Record floods strand 1K people in Death Valley National Park
DEATH VALLEY NATIONAL PARK, Calif. (AP) — Record rainfall Friday trigged flash floods at Death Valley National Park that swept away cars, closed all roads and stranded hundreds of visitors and workers.
There were no immediate reports of injuries but roughly 60 vehicles were buried in mud and debris and about 500 visitors and 500 park workers were stuck inside the park, officials said.
The park near the California-Nevada state line received 1.46 inches (3.71 centimeters) of rain at the Furnace Creek area. That’s about 75% of what the area typically gets in a year and more than has ever been recorded for the entire month of August.
Since 1936, the only single day with more rain was April 15, 1988, when 1.47 inches (3.73 centimeters) fell, park officials said.
“Entire trees and boulders were washing down," said John Sirlin, a photographer for an Arizona-based adventure company who witnessed the flooding as he perched on a hillside boulder where he was trying to take pictures of lightning as the storm approached.
"The noise from some of the rocks coming down the mountain was just incredible,” he said in a phone interview Friday afternoon.
Park officials didn’t immediately respond to requests for an update Friday night.
The storm followed another major flooding event earlier this week at the park 120 miles (193 kilometers) northeast of Las Vegas. Some roads were closed Monday after they were inundated with mud and debris from flash floods that also hit western Nevada and northern Arizona hard.
Friday's rain started around 2 a.m., according to Sirlin, who lives in Chandler, Arizona, and has been visiting the park since 2016.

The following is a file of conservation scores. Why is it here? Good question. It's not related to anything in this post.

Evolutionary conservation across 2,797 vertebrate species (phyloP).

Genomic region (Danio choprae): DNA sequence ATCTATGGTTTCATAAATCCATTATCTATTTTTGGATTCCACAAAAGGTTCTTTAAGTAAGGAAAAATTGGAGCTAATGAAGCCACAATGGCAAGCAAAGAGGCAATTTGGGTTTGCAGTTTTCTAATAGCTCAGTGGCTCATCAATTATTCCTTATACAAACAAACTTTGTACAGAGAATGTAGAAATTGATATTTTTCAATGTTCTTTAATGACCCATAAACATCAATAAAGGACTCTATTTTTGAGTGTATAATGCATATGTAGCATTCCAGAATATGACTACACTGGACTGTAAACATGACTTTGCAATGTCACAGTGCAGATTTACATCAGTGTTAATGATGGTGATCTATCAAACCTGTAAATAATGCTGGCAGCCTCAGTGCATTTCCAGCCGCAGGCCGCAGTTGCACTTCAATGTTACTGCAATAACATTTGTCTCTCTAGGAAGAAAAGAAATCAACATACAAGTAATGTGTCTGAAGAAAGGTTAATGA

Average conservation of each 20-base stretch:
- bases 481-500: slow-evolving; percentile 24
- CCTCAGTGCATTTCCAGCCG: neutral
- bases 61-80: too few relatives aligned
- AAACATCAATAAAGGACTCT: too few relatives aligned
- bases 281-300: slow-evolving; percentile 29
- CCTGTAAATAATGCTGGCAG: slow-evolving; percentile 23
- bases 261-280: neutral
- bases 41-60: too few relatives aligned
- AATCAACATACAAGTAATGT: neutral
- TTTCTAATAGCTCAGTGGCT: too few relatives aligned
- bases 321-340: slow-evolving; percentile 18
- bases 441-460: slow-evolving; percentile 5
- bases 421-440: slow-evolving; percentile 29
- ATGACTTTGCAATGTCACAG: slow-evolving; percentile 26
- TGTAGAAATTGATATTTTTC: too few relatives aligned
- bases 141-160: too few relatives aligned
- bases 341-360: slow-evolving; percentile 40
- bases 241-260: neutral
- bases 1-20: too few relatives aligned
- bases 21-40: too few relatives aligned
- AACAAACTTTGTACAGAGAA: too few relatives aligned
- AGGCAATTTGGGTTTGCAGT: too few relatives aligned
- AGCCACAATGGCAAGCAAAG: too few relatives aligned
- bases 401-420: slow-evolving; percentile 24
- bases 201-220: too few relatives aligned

“It was more extreme than anything I’ve seen there,” said Sirlin, the lead guide for Incredible Weather Adventures who started chasing storms in Minnesota and the high plains in the 1990s.
“A lot of washes were flowing several feet deep. There are rocks probably 3 or 4 feet covering the road,” he said.
Sirlin said it took him about 6 hours to drive about 35 miles (56 kilometers) out of the park from near the Inn at Death Valley.
“There were at least two dozen cars that got smashed and stuck in there,” he said, adding that he didn’t see anyone injured "or any high water rescues.”
During Friday's rainstorms, the "flood waters pushed dumpster containers into parked cars, which caused cars to collide into one another. Additionally, many facilities are flooded including hotel rooms and business offices,” the park statement said.
A water system that provides it for park residents and offices also failed after a line broke that was being repaired, the statement said.
A flash flood warning for the park and surrounding area expired at 12:45 p.m., Friday but a flood advisory remained in effect into the evening, the National Weather Service said.
This story has been corrected to show that the National Park Service now says 1.46 inches of rain fell, not 1.7 inches as it previously reported.
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